Compliance with notice requirements critical in construction contracts with government owners

9 décembre 2021 | Michael McCluskey, Sabrina Lau

( Disponible en anglais seulement )

As previously discussed in our 2019 Article “Notice requirements in construction”,[1] the Canadian courts tend to favour strict compliance and interpretation of notice provisions in construction contracts, especially when they are clear and unambiguous. These requirements remain consistent and have been recently reaffirmed in two recent decisions relating to construction contracts with government owners.

Recent Ontario Case Law Reaffirm the Importance of Compliance with Notice Requirements

In the 2021 Ontario Superior Court of Justice case Elite Construction Inc. v Canada,[2] the contractor, Elite Construction Inc., did not strictly comply with the contractual notice provisions for requests for extensions of time. Specifically, the multiple notices provided by the contractor contained various deficiencies. For example, one of the notices failed to include the required written consent of the bonding corporation and another was submitted after the timeframe stipulated in the construction contract. The Court pointed to a long list of Canadian case law reiterating the importance of compliance with notice provisions and ultimately, did not accept Elite Construction Inc.’s various attempts to deliver notice, as they did not strictly comply with the provisions agreed to in the contract.[3] Similarly, in the 2021 Ontario Divisional Court case Tower Restoration v Attorney General of Canada[4], the Court found that the contractor was barred from bringing the claim against the Government of Canada because they failed to deliver notice to dispute a final decision in the time frame established by the dispute resolution provisions in the contract.[5]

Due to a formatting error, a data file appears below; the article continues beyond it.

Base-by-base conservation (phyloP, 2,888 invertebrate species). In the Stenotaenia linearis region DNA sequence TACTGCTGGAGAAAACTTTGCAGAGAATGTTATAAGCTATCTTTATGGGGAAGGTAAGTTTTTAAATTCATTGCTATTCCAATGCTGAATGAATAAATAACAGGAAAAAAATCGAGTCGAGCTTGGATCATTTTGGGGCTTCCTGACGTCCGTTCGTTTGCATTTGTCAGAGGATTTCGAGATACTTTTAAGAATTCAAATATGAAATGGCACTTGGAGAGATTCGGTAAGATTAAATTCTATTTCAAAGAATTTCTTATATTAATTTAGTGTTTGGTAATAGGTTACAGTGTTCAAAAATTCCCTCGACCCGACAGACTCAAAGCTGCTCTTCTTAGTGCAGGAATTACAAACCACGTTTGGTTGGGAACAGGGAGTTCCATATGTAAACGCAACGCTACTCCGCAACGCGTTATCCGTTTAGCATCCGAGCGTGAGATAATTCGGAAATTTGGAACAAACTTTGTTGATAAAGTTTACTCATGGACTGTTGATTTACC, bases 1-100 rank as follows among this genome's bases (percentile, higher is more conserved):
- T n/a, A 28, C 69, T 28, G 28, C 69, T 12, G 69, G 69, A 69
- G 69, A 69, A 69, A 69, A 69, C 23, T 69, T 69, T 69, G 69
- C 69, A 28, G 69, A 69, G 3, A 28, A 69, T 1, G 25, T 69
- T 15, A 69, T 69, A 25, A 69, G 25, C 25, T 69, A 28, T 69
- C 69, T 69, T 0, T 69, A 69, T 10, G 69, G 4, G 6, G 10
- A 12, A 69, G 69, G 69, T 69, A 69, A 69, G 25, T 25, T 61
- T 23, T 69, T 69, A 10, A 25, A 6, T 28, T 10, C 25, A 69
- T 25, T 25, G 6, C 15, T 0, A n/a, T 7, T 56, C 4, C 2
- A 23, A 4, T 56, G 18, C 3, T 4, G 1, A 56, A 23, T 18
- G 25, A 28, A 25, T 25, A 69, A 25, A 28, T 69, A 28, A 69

The Supreme Court of Canada and other appellate courts have taken a unified stance with respect to notice requirements. The Courts continue to be reluctant to allow non-compliance with notice provisions in construction contracts since this would be in direct conflict with the overarching policy objective of providing the other party sufficient opportunity to consider its options and take corrective action prior to a contractor pursing a claim against them.[6] Furthermore, the Courts seem to be unsympathetic to sophisticated commercial parties bringing an action after failing to provide notice in compliance with the applicable construction contract. Strict compliance is especially applicable to government construction contracts, as these often involve a competitive bidding and selection process, use of public funds, and are contracts of adhesion.[7]

Moving Forward

Given the consistent trend in the case law pertaining to notice requirements in construction contracts, compliance with notice provisions is typically seen as a condition precedent to maintaining a claim in the courts.[8] Thus, it is best practice for contractors to ensure that they strictly adhere to the notice provisions in the general contract to protect their rights under the contract. Our Miller Thomson Construction Law Team is here to assist in drafting, negotiation, and litigation construction contracts and notice provision compliance.


[1] Notice requirements in construction contracts, December 12, 2019 by Nick Willis – Miller Thomson LLP

[2] Elite Construction Inc v Canada, 2021 ONSC 562 (Ont Sup Ct)

[3] Elite at para 65.

[4]Tower Restoration v Attorney General of Canada, 2021 ONSC 3063 (Ont Div Ct)

[5] Tower at para 24.

[6] Tower at para 24-25.

[7] Tower  at para 26.

[8] Elite at para 67.

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